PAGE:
Devices that may operate as marketing service 108 include personal computers desktop computers, multiprocessor systems, microprocessor-based or programmable consumer electronics, network PCs, servers, and the like.

Although FIG. 1 illustrates marketing service 108 as a single computing device, the invention is not so limited. For example, one or more functions of marketing service 108 may be distributed across one or more distinct computing devices. Moreover, marketing service 108 and service provider 106 need not be implemented within separate network devices, and may instead, in one embodiment, be implemented with the same network device. Alternatively, components of marketing service 108 and/or service provider 106 may be distributed across a plurality of network devices, without departing from the scope of the invention.

It should also be noted that users of service provider 106 are not constrained to making purchase transactions with service provider 106 over network 105. For example, a user of service provider 106 may employ a postcard, or other form of postal mailing service to request a purchase from service provider 106. Moreover, the invention is not limited to these forms of purchase transactions. For example, a user of service provider 106 may also walk into a facility of service provider 106 and perform a purchase transaction “on-site” of the business of service provider 106, or even employ Plain Old Telephone Services (POTS), without departing from the scope of the invention. Thus, the invention should not be construed to being constrained to network 105 transactions, and other forms of purchase transaction mechanisms may also be employed by a user. Moreover, marketing service 108 may also provide rewards to a purchasing user of service provider 106 over any of a variety of mechanisms beyond network 105, including, postal mail services, or the like.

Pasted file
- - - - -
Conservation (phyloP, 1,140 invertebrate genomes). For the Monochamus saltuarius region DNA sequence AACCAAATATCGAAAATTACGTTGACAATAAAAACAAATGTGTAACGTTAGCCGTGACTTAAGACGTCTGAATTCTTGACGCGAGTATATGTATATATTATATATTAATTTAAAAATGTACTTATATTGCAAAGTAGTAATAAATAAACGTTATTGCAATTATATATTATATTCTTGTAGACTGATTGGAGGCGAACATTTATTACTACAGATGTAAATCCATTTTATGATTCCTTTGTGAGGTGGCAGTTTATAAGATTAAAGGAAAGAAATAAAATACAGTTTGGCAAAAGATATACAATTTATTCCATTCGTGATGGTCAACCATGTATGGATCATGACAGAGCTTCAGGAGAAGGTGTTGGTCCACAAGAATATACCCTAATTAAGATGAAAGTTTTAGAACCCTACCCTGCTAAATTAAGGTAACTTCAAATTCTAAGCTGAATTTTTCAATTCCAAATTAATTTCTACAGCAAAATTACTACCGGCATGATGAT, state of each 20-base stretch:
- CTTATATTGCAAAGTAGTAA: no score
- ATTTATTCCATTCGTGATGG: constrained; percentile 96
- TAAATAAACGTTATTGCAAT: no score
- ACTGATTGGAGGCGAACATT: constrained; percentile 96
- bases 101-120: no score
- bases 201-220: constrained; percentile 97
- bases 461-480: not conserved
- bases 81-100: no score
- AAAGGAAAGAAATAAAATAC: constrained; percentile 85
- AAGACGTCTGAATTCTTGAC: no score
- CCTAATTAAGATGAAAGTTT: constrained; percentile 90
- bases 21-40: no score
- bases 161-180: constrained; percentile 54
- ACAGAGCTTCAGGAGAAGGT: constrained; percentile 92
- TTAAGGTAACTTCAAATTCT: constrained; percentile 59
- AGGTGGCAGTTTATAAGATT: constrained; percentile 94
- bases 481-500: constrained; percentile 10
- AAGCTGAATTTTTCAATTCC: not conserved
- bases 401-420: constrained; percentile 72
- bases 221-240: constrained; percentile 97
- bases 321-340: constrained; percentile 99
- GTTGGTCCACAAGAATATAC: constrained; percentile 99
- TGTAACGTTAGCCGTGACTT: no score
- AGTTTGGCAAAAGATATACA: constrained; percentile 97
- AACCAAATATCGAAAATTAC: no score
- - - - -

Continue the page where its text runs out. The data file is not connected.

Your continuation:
Illustrative Client Device

FIG. 2 shows one embodiment of client device 200 that may be included in a system implementing the invention. Client device 200 may represent one embodiment of client devices 101-103 of FIG. 1. However, the invention is not constrained to this embodiment, and other implementations, computing devices, or the like, may also be used, without limiting the scope of the invention.

Client device 200 may include many more or less components than those shown in FIG. 2. However, the components shown are sufficient to disclose an illustrative embodiment for practicing the present invention. As shown in the figure, client device 200 includes a processing unit 222 in communication with a mass memory 230 via a bus 224.